End of life: put your affairs in order

Key points

  • Everyone who is getting older needs to think about what they would want to happen if they were seriously unwell or after their death.
  • This includes preferences and decisions about your healthcare and financial affairs.

With modern HIV treatment, people with HIV can live a long and healthy life. In the UK, very few people have their lives cut short by HIV anymore.

Nonetheless, everyone who is getting older needs to think about what they would want to happen if they were seriously unwell or after their death.

It’s easier to make decisions about these things while you are in good health than to leave it until the situation is already difficult. If you change your wishes later, you’ll still be able to update your plans.

It’s important to prepare for the possibility that one day, you might be too ill to make decisions about your own healthcare and your practical affairs. You can make plans for who you’d like to be involved and how you would like to be cared for in these circumstances.

You can tell your doctors who you consider to be your ‘next of kin’ – a person close to you, who you’d like to be consulted about your healthcare in an emergency. This may be important if your next of kin is your partner or a close friend, rather than a member of your family.

It’s worth talking to those you are close to about what’s important to you in relation to your healthcare. For example, you could tell them where you would like to be cared for towards the end of your life (for example, at home, in a hospice, or in a hospital). It’s also a good idea to write down your decisions and preferences so that everything is clear (and tell people where to find that document).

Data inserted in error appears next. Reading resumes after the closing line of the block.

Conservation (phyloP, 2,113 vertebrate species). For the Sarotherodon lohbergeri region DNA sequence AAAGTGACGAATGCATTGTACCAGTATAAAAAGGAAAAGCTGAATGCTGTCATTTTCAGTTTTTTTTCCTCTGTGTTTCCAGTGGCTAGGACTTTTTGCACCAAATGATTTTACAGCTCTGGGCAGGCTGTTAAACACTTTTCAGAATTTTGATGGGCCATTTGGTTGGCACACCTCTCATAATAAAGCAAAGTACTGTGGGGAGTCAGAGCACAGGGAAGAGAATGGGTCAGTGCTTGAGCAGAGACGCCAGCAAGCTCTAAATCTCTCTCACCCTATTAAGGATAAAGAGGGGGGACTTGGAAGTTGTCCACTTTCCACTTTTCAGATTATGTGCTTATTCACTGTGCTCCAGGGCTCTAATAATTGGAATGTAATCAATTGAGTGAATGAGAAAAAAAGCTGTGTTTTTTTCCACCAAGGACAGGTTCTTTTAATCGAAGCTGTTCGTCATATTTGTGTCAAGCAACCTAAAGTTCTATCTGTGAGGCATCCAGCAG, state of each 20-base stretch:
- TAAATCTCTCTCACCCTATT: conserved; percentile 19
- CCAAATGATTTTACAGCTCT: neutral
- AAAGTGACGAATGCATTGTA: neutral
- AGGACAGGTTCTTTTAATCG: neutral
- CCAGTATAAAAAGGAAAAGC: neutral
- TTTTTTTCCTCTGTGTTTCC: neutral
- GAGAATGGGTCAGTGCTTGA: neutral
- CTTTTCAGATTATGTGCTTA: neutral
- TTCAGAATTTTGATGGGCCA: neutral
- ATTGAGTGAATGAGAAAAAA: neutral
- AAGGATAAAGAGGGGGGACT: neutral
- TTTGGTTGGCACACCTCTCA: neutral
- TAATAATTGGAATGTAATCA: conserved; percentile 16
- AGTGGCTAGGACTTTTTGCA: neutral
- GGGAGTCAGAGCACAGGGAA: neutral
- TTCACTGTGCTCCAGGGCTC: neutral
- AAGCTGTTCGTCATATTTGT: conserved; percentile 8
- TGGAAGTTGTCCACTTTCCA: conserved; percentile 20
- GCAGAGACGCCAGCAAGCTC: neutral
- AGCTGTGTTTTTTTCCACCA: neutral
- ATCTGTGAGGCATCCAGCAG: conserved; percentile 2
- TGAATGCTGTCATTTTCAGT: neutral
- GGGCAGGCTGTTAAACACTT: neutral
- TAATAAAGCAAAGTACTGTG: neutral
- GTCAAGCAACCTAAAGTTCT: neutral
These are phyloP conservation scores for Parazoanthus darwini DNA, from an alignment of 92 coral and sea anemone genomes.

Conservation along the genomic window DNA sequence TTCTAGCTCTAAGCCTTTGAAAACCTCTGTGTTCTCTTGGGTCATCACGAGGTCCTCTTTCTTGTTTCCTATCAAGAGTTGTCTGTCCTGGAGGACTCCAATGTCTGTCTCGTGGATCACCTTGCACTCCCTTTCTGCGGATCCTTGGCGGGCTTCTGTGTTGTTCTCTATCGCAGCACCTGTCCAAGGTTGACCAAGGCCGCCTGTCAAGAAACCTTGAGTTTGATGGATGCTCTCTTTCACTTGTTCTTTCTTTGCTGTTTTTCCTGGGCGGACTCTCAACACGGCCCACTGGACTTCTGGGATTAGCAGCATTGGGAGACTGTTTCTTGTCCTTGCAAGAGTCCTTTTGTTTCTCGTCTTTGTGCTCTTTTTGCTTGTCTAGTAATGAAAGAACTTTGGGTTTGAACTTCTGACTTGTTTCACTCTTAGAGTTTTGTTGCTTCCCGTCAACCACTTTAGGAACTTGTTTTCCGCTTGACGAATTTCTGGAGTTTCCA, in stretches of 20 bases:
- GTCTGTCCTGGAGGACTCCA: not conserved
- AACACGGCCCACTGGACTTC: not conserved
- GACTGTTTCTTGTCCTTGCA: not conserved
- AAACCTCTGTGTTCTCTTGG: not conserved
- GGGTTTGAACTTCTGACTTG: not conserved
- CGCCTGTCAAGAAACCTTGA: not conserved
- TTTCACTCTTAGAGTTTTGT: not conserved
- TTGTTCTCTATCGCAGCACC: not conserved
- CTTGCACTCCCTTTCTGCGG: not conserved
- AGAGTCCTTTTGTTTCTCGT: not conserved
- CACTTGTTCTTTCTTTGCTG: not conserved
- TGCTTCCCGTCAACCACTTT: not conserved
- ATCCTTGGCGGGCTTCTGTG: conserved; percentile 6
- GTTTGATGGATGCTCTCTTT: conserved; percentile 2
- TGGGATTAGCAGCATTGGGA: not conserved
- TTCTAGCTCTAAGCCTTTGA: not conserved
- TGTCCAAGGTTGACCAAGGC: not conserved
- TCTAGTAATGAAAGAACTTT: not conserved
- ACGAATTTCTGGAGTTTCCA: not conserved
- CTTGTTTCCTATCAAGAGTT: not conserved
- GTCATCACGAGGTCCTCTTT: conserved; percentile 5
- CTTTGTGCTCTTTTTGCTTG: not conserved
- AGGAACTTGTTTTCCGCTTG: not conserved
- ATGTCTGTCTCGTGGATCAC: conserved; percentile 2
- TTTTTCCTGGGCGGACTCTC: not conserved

In the UK, you can also set up a power of attorney, which is a legal arrangement that allows someone you trust to make decisions on your behalf. You can create separate power of attorneys for healthcare decisions and for financial decisions.

Also, if you’re in the UK, you may want to write an ‘advance decision’ (a living will) which describes your wishes about any treatment you don’t want to have, in case you’re too ill to speak for yourself.

(Procedures are likely to be a little different in other countries.)

Everyone should have a will, whatever their age. You can be sure that the things you own go to the people you choose. Having your wishes clearly set out will help avoid problems and arguments after your death.

It’ll also be helpful for those left behind if you organise important documents such as bank records, insurance policies and property deeds, and tell people where to find them.

You might also want to tell others about your wishes for a funeral, cremation or burial. Some people engage a funeral director and pay the expenses in advance.

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